For us it’s rare to see a solo hog like this unless it was a really big male. So we waited thinking that more would eventually come out. And we waited and waited and waited. It seemed like forever, but it was probably around 10 minutes or so. Evidently the hog was there by itself. We decided to go ahead and pull the trigger because we didn’t want that one to get out of there before we could get a shot off and nothing else seemed to be showing up.
As you can see on the video below, the Anderson Arms 308 with Pulsar Trail XP50 made quick work of this hog. The hog flopped on the spot and our tracking job was easy! We loaded her up, took some pics, and took her to the processor.
Another nuisance South Carolina hog headed to the freezer.
As you may know, we’ve been helping farmers out with nuisance hogs lately. Early this week we continued this mission and had one of the best nights of hog hunting we’ve had to date. It has been amazing to see the damage these creatures are doing to crop fields in our local area.
Also, SCDNR should be commended because they worked quickly with farmers and us to gain depredation permits to help control the crop destruction by these hogs. We always try to abide by the laws and regulations and hunt ethically. So kudos to SCDNR for assisting with this problem and working efficiently.
The First Hog
Gavin and I arrived to the farm around 9pm and upon arrival there was nothing on the corn pile. I state this because recently hogs had been coming in as the sun went down, but that only seemed to be for the few weeks following the arrival of little ones (piglets). Now they are going back to their night routines.
We hadn’t been in the field long when we started seeing deer. Thus far in our experiences at this farm the deer tend to stay away from areas hogs are in and they hadn’t been eating the corn too much. However, on this night the deer went to the corn pile. They ate for a while and some left, but one deer remained longer than the others. As the deer was eating I saw hogs approaching in the woods from the left. I wondered what would happen in this scenario. I figured the hogs would startle the deer and scare it off. However, it was exactly the opposite. I couldn’t believe it when the deer blew and the hogs ran off into the woods! Unfortunately, I did not catch this on video.
Time passed and the deer finally left the corn pile. Gavin and I were whispering to each other about how we couldn’t believe that a deer just ruined our hog hunt. We were already planning for the next time if we had a deer come out we would flash lights at it or something to make it move. We were kicking ourselves out there in the field while the deer walked towards us. In this scenario, we had a perfect wind. It was hitting us in our faces so the deer/hogs couldn’t smell us at all. Surprisingly the deer got closer and closer to us and at it’s closest was about 20 yards away. I got some extremely close video of this deer. Eventually the deer passed us and we started the hog watch again.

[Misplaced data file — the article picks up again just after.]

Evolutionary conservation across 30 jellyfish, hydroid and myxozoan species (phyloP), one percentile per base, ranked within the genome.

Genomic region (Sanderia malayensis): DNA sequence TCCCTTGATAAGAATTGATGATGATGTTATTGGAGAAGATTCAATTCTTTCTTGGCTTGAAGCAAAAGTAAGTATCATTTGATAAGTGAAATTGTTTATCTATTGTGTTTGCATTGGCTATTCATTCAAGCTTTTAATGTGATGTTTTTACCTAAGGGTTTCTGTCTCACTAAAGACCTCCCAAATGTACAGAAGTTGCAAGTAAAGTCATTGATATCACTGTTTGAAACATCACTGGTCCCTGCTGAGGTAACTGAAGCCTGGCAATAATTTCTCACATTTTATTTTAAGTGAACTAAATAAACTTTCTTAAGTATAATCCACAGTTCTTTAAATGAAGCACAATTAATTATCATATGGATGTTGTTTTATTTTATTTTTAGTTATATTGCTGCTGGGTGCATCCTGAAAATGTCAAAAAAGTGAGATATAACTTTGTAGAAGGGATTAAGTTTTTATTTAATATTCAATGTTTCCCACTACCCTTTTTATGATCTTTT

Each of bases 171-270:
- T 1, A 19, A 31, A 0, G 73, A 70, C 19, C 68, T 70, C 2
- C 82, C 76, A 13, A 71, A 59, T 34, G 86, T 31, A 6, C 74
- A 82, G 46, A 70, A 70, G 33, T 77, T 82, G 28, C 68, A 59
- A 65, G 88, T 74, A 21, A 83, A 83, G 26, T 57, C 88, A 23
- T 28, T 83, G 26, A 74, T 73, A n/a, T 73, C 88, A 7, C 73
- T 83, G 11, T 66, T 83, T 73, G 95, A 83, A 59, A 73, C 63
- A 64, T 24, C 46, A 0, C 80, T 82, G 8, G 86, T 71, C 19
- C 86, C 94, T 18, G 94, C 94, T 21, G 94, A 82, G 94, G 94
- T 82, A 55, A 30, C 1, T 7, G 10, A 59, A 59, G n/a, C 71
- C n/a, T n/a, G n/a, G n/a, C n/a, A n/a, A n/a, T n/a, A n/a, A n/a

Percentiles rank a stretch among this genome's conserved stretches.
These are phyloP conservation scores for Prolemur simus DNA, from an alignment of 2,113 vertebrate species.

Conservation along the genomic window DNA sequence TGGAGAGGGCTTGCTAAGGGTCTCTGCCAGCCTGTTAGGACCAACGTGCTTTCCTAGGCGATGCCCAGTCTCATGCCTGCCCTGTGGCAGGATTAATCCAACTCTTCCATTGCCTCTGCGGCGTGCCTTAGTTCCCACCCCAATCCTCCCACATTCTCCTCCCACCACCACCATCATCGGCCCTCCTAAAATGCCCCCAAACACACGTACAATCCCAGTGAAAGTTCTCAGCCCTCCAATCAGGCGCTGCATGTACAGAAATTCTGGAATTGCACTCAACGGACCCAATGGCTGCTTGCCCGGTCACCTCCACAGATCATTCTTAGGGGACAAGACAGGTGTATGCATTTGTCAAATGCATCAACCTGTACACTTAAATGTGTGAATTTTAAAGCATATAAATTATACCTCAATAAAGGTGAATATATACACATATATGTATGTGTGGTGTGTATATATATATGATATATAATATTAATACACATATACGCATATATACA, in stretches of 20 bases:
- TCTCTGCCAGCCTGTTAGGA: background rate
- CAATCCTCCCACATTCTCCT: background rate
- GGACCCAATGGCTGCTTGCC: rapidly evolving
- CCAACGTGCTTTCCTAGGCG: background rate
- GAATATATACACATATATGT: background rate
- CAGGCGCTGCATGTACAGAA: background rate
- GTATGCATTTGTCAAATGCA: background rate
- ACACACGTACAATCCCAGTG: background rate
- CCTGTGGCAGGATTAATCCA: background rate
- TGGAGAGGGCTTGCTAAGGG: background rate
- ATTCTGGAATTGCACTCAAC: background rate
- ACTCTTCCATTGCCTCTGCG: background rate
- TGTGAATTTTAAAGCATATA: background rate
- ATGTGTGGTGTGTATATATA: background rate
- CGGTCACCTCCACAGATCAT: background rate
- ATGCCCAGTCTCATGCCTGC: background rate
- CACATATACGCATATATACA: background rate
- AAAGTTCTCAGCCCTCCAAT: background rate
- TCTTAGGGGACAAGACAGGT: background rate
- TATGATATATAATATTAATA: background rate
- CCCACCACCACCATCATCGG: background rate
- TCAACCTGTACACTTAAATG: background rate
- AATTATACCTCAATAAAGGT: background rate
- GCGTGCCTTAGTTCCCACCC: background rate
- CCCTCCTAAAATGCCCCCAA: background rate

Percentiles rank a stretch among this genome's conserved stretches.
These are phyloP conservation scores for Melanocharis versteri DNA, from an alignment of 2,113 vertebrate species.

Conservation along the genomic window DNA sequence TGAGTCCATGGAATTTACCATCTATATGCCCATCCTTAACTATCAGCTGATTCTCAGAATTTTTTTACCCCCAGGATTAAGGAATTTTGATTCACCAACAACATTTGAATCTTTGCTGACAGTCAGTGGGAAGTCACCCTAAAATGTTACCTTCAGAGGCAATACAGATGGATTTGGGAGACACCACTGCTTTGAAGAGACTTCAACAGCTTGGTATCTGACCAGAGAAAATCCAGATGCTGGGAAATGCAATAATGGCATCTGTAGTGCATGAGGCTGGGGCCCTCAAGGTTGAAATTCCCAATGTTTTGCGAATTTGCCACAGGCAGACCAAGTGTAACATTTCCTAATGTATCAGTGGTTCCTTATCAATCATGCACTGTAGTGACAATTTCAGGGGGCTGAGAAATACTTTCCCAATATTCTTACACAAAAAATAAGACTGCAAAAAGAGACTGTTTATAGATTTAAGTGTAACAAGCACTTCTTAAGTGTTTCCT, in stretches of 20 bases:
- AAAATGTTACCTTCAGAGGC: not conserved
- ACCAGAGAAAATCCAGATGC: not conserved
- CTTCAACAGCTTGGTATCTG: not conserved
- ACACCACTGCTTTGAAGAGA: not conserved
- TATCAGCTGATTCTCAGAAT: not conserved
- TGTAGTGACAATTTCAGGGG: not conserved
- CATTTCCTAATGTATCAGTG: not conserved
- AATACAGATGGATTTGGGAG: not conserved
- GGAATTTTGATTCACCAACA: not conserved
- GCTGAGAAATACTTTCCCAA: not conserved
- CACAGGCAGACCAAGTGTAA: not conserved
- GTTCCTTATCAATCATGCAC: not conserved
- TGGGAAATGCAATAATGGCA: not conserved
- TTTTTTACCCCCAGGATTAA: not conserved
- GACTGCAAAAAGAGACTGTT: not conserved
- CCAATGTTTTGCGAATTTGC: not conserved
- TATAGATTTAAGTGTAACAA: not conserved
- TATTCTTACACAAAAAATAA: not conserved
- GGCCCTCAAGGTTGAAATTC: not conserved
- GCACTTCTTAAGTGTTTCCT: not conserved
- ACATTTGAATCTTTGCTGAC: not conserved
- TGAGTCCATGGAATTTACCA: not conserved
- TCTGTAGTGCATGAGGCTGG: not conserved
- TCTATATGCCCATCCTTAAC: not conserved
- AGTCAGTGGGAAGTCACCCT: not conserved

We were sitting there watching some raccoons when I noticed more heat coming through the woods. I told Gavin to get ready. Sure enough the hogs came out and got on the pile. They weren’t on the corn too long before something startled them and again we were frustrated. Though, this time they came back relatively quickly.
When a group of hogs are on the corn pile and very close together it’s hard to discern what is what. That is, you could be shooting at a hog’s head, rear quarters, vital area, non-vital area, etc. and not really know because everything blends together. This is why it’s good to spread corn out in a long line or across a wide area. On this hunt the majority of the corn had already been eaten so there wasn’t much left to spread the hogs out. So it all came down to time and patience. It was a waiting game.
Eventually the biggest hog in the group separated itself and I told Gavin to hold on because it was fixing to happen. I put the cross-hairs on the hog and started squeezing off very slowly in hopes of ensuring a smooth trigger pull. A few seconds later the big hog was on the ground and the remaining hogs had retreated into the woods. I hoped to get off more than one shot, but by the time I was able to get back on any hogs in the scope there wasn’t a good shot to be had so I held off. This hunt was a true test of patience.
The Second and Third Hog